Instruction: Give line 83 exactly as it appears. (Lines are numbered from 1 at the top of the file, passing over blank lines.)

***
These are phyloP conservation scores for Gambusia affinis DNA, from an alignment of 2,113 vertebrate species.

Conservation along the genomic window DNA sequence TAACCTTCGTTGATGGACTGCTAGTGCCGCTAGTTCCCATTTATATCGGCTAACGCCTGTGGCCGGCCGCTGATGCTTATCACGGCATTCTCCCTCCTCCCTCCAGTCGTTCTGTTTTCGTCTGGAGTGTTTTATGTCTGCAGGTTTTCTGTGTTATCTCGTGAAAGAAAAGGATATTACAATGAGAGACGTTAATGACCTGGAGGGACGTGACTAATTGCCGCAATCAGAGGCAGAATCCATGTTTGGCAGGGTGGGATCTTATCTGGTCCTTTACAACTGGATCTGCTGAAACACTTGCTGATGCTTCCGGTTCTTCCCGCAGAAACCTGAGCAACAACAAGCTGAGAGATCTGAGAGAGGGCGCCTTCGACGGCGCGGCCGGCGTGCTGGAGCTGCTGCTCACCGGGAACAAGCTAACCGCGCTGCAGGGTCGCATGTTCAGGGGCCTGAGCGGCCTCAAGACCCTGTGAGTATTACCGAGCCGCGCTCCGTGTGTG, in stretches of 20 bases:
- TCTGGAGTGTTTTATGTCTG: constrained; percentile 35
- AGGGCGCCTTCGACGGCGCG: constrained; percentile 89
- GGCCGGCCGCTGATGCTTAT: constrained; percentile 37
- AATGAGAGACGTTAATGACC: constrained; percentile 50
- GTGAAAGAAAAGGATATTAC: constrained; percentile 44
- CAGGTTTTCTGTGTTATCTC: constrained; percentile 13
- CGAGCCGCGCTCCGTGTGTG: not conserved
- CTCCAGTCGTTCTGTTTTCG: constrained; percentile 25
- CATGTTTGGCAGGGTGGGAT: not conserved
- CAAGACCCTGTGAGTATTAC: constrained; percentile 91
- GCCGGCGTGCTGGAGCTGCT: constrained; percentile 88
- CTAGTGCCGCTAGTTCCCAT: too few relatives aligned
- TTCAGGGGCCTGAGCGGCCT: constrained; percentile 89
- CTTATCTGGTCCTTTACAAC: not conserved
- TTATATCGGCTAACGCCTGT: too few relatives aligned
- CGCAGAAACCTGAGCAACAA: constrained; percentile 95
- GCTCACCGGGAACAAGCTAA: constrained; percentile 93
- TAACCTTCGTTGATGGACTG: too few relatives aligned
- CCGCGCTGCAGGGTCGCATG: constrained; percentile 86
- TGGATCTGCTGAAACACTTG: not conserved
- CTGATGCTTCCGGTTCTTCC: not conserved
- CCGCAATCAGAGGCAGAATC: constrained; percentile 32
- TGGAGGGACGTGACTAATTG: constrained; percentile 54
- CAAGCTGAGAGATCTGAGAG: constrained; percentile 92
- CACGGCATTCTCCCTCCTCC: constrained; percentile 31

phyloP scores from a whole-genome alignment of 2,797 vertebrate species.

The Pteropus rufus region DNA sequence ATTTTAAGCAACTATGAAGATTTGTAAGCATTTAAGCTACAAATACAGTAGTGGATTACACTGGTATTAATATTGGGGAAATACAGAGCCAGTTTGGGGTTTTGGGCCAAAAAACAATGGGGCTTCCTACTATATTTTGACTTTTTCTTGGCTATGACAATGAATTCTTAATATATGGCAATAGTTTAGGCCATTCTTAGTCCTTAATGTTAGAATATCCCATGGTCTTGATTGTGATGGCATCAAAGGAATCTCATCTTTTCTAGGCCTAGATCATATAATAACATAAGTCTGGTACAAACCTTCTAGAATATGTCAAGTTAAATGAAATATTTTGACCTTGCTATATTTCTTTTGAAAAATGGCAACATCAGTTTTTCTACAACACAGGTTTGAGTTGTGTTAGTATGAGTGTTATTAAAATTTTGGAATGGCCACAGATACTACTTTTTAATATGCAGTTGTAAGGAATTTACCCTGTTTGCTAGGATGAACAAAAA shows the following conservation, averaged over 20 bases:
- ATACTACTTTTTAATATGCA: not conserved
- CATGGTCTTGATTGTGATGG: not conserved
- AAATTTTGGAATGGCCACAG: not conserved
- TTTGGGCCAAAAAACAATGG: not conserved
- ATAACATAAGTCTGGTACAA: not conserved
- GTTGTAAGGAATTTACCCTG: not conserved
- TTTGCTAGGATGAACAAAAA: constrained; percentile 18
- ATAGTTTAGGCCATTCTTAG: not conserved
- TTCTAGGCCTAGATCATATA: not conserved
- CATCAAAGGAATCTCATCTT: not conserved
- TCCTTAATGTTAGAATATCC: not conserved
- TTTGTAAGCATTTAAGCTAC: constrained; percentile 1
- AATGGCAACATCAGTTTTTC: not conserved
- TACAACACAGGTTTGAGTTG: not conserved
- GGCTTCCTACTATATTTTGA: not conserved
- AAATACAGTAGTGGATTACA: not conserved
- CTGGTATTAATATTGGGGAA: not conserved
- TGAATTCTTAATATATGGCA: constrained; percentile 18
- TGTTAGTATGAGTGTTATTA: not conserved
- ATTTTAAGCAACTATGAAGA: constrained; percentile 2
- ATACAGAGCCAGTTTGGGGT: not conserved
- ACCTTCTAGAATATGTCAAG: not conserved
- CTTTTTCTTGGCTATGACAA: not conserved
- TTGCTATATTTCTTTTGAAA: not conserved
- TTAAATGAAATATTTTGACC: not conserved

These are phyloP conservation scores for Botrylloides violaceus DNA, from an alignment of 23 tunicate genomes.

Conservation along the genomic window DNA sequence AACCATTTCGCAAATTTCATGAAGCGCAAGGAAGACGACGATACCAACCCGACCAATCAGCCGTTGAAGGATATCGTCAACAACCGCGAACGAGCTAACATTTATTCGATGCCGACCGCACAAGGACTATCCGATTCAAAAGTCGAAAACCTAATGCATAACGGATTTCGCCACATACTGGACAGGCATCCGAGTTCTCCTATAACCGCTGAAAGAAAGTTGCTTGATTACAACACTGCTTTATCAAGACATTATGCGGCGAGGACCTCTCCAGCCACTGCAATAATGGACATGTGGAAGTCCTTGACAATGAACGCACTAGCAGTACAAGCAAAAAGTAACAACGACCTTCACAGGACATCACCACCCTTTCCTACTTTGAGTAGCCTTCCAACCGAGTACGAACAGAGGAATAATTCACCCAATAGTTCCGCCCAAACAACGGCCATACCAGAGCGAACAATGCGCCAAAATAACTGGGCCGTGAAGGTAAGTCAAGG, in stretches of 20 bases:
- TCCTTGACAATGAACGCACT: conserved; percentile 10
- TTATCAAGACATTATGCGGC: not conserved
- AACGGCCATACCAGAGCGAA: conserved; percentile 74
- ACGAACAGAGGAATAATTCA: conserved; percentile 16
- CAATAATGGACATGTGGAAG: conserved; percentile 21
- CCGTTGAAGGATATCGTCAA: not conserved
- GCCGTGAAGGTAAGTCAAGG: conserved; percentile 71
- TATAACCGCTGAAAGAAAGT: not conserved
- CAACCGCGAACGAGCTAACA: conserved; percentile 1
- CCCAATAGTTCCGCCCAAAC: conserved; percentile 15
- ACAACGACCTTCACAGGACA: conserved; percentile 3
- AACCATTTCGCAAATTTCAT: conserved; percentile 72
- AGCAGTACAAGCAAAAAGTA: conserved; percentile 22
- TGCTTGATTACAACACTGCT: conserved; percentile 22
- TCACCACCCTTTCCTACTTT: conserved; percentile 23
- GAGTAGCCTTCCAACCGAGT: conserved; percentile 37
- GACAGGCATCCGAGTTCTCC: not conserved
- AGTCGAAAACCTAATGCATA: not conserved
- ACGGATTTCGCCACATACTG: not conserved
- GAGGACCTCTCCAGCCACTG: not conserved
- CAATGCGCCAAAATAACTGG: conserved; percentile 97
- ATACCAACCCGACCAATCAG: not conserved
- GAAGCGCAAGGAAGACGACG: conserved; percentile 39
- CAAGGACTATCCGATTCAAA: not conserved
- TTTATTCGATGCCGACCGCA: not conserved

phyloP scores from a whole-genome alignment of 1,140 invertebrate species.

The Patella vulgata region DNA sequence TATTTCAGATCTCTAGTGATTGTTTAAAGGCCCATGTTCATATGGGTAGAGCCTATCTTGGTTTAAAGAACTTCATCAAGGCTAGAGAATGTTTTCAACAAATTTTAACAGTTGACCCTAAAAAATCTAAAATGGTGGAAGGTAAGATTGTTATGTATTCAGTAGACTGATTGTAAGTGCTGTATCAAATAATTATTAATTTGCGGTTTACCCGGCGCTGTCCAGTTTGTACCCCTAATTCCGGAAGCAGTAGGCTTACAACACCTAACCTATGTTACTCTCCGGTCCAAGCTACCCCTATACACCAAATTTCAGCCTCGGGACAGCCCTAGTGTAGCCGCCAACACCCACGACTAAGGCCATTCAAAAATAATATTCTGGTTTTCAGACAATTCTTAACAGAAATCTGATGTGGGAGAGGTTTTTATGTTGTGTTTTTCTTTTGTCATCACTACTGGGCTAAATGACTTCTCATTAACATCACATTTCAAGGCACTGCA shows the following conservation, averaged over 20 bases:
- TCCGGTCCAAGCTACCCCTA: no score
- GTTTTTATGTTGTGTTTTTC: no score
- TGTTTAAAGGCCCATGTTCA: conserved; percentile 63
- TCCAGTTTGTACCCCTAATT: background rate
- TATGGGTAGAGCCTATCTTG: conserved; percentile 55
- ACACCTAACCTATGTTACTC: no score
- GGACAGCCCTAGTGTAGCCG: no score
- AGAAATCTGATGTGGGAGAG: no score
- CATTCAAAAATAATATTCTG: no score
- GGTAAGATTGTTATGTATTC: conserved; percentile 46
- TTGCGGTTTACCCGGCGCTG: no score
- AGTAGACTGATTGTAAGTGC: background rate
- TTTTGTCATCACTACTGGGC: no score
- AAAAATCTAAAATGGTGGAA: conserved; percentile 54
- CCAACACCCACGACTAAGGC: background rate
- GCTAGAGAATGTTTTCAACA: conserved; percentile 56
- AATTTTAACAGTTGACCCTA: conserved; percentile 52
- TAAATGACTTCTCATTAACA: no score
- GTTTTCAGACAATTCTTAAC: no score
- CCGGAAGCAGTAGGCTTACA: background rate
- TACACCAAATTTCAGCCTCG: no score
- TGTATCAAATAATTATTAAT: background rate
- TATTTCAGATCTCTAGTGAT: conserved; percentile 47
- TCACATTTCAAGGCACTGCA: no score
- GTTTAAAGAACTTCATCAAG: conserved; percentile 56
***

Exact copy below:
The Patella vulgata region DNA sequence TATTTCAGATCTCTAGTGATTGTTTAAAGGCCCATGTTCATATGGGTAGAGCCTATCTTGGTTTAAAGAACTTCATCAAGGCTAGAGAATGTTTTCAACAAATTTTAACAGTTGACCCTAAAAAATCTAAAATGGTGGAAGGTAAGATTGTTATGTATTCAGTAGACTGATTGTAAGTGCTGTATCAAATAATTATTAATTTGCGGTTTACCCGGCGCTGTCCAGTTTGTACCCCTAATTCCGGAAGCAGTAGGCTTACAACACCTAACCTATGTTACTCTCCGGTCCAAGCTACCCCTATACACCAAATTTCAGCCTCGGGACAGCCCTAGTGTAGCCGCCAACACCCACGACTAAGGCCATTCAAAAATAATATTCTGGTTTTCAGACAATTCTTAACAGAAATCTGATGTGGGAGAGGTTTTTATGTTGTGTTTTTCTTTTGTCATCACTACTGGGCTAAATGACTTCTCATTAACATCACATTTCAAGGCACTGCA shows the following conservation, averaged over 20 bases: